This is part of the basis for the idiom buyer beware. However, a definition of ‘highest quality’ for food eludes providers. By using this site, you agree to the Terms of Use and Privacy Policy. There are also state laws regarding “lemons” which vary by state and may not necessarily cover used or leased vehicles.

Therefore, owners of good cars will not place their cars on the used car market. The result is that a market in which there is asymmetric information with respect to quality shows characteristics similar to those described by Gresham’s Law: Only the average quality of the goods will be considered, which in turn will have the side effect that goods that are above average in terms of quality will be driven out of the market.

If a car has to be repaired for the same defect four or more times and the problem is still occurring, the car may be deemed to be “a lemon”. The paper by Akerlof describes how the interaction between quality heterogeneity and asymmetric information can lead to the disappearance of a market where guarantees are indefinite. Akerlof’s paper shows how prices can determine the quality of goods traded on the market. A used car is one in which ownership is transferred from one person to another, after a period of use by its first owner and its inevitable wear and tear.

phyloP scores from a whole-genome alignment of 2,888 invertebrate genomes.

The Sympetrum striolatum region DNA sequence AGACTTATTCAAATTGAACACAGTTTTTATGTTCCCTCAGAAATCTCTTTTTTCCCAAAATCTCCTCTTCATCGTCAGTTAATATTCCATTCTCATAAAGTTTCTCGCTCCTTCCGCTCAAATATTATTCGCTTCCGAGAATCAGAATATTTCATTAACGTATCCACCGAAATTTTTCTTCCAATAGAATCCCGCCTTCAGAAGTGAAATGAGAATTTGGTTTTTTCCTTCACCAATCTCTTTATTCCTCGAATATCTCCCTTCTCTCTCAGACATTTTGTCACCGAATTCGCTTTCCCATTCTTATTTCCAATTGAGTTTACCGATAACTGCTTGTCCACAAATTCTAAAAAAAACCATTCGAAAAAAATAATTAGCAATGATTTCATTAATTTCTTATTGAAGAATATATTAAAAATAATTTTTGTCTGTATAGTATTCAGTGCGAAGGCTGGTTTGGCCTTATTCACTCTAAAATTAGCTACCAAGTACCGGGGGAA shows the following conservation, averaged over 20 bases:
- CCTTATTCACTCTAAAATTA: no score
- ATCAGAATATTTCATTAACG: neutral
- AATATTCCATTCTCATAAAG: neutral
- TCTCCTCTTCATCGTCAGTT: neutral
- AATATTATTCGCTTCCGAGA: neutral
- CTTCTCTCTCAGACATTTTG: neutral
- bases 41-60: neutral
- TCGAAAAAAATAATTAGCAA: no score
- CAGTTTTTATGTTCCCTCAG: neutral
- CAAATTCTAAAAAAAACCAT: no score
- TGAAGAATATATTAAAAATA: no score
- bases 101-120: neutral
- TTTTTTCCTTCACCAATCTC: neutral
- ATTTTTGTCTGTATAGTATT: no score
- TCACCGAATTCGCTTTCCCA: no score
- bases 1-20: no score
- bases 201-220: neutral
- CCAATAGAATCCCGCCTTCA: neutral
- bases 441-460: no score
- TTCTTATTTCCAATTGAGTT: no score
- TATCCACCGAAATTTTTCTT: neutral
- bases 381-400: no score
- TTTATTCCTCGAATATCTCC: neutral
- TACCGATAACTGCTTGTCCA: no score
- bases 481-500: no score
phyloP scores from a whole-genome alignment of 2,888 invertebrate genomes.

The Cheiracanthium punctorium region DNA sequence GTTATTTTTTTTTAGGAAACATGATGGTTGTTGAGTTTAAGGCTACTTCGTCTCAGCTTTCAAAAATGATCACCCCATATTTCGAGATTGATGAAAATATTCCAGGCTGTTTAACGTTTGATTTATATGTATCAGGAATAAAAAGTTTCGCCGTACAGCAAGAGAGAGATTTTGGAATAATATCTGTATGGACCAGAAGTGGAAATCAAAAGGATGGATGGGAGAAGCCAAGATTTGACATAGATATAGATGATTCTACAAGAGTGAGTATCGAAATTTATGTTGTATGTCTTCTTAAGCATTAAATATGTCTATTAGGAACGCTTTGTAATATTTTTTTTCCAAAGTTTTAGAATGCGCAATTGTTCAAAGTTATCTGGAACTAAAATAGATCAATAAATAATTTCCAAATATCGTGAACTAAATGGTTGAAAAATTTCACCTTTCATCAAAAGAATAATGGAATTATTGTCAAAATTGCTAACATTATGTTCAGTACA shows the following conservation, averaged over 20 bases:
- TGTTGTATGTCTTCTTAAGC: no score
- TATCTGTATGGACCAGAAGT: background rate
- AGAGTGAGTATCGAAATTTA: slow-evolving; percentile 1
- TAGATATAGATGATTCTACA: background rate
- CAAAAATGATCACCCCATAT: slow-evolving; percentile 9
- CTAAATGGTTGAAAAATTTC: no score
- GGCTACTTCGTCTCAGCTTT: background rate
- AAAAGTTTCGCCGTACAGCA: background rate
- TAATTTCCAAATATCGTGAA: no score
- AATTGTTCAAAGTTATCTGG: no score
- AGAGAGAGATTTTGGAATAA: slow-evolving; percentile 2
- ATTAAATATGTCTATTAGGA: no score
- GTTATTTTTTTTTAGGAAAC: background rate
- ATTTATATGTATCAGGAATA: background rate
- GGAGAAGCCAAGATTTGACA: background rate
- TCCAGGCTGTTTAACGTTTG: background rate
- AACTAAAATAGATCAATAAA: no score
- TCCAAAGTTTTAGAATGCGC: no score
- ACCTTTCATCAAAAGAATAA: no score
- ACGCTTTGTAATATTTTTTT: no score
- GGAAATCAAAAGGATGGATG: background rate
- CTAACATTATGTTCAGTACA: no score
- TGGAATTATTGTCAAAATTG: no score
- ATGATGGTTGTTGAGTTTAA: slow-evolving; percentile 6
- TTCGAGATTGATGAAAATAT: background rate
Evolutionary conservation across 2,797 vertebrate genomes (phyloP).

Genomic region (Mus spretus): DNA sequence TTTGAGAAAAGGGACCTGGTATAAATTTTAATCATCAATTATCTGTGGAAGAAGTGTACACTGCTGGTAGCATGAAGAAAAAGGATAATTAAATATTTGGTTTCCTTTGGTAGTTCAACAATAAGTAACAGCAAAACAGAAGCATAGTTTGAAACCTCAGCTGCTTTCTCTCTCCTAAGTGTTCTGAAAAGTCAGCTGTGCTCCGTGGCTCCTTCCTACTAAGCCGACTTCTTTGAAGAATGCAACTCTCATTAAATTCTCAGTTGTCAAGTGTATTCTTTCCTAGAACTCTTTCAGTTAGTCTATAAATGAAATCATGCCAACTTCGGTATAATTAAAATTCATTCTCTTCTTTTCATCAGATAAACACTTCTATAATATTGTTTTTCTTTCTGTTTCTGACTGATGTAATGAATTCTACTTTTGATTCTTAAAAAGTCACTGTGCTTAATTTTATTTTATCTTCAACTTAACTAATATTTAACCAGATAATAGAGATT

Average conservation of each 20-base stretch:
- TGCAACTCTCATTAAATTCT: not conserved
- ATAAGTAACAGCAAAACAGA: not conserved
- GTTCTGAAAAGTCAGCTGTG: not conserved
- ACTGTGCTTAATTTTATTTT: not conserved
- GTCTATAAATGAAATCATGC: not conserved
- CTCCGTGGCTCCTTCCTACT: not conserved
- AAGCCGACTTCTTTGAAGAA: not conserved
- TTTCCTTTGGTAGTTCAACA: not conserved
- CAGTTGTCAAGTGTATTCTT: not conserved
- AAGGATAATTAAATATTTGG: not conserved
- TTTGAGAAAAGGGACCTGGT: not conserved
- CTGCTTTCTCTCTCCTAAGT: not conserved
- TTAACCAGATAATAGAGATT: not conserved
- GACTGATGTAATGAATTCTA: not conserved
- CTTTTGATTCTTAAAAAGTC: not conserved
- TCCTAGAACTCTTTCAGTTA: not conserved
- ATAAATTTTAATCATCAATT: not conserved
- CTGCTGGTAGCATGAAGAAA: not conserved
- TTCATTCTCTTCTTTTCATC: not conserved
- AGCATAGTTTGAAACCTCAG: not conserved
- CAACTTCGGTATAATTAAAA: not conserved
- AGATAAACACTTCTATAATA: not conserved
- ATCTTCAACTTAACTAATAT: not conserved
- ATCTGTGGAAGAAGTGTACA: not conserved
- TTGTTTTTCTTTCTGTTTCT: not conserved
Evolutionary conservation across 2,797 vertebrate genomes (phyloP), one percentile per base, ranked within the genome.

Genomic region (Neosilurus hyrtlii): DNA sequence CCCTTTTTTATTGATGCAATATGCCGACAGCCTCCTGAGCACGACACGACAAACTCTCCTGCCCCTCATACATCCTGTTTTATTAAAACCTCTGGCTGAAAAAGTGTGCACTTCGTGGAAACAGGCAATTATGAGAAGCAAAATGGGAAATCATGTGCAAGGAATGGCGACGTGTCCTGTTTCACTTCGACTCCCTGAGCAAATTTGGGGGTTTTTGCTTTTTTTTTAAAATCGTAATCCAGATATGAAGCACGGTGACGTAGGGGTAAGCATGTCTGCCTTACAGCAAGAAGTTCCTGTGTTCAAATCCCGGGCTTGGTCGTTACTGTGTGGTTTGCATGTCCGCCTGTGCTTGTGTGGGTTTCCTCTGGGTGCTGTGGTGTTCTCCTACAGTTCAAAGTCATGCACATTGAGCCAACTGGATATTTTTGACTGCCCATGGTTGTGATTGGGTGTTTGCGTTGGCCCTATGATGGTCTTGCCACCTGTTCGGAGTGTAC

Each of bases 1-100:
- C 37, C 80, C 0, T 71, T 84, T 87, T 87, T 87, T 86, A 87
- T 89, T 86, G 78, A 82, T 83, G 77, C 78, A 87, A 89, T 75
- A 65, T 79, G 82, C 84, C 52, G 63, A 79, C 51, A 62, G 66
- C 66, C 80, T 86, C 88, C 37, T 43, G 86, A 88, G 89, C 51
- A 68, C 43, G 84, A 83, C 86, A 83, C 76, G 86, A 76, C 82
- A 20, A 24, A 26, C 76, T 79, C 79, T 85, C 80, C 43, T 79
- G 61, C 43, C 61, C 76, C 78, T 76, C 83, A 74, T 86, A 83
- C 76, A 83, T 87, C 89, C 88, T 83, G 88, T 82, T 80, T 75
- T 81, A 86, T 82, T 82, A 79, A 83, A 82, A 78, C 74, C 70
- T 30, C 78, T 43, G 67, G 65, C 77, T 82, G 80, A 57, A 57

Akerlof’s paper uses the market for used cars as an example of the problem of quality uncertainty. Both the American Economic Review and the Review of Economic Studies rejected the paper for “triviality”, while the reviewers for Journal of Political Economy rejected it as incorrect, arguing that, if this paper were correct, then no goods could be traded. Adverse selection is a market mechanism that can lead to a market collapse.

However, not all players in a given market will follow the same rules or have the same aptitude of assessing quality. The Economics of Price Discrimination. Hoffer and Michael D.

The buyer, however, takes this incentive into consideration, and takes the quality of the goods to be uncertain. The rights afforded to consumers by “lemon laws” may exceed the warranties expressed in purchase contracts.


Quarterly Journal of Economics. Journal of Consumer Policy. Low prices drive away sellers of high-quality goods, leaving only lemons behind. Because many important mechanical parts and other elements are hidden from view and not easily accessible for inspection, the buyer akdrlof a car does not know beforehand whether it is a peach or a lemon. So there will always be a distinct advantage for some vendors akerllof offer low-quality goods to the less-informed segment of a market that, on the whole, appears to be of reasonable quality and have reasonable guarantees of certainty.

InAkerlof, along with Michael Spenceand Joseph Stiglitzjointly received the Nobel Memorial Prize in Economic Sciencesakerof their research on issues related to asymmetric information. This page was last edited on maret Juneat Eventually, as enough sellers of “peaches” leave the market, the average willingness-to-pay of buyers will decrease since the average quality of cars on the market decreasedleading to even more sellers of high-quality cars to leave the market through a positive feedback loop.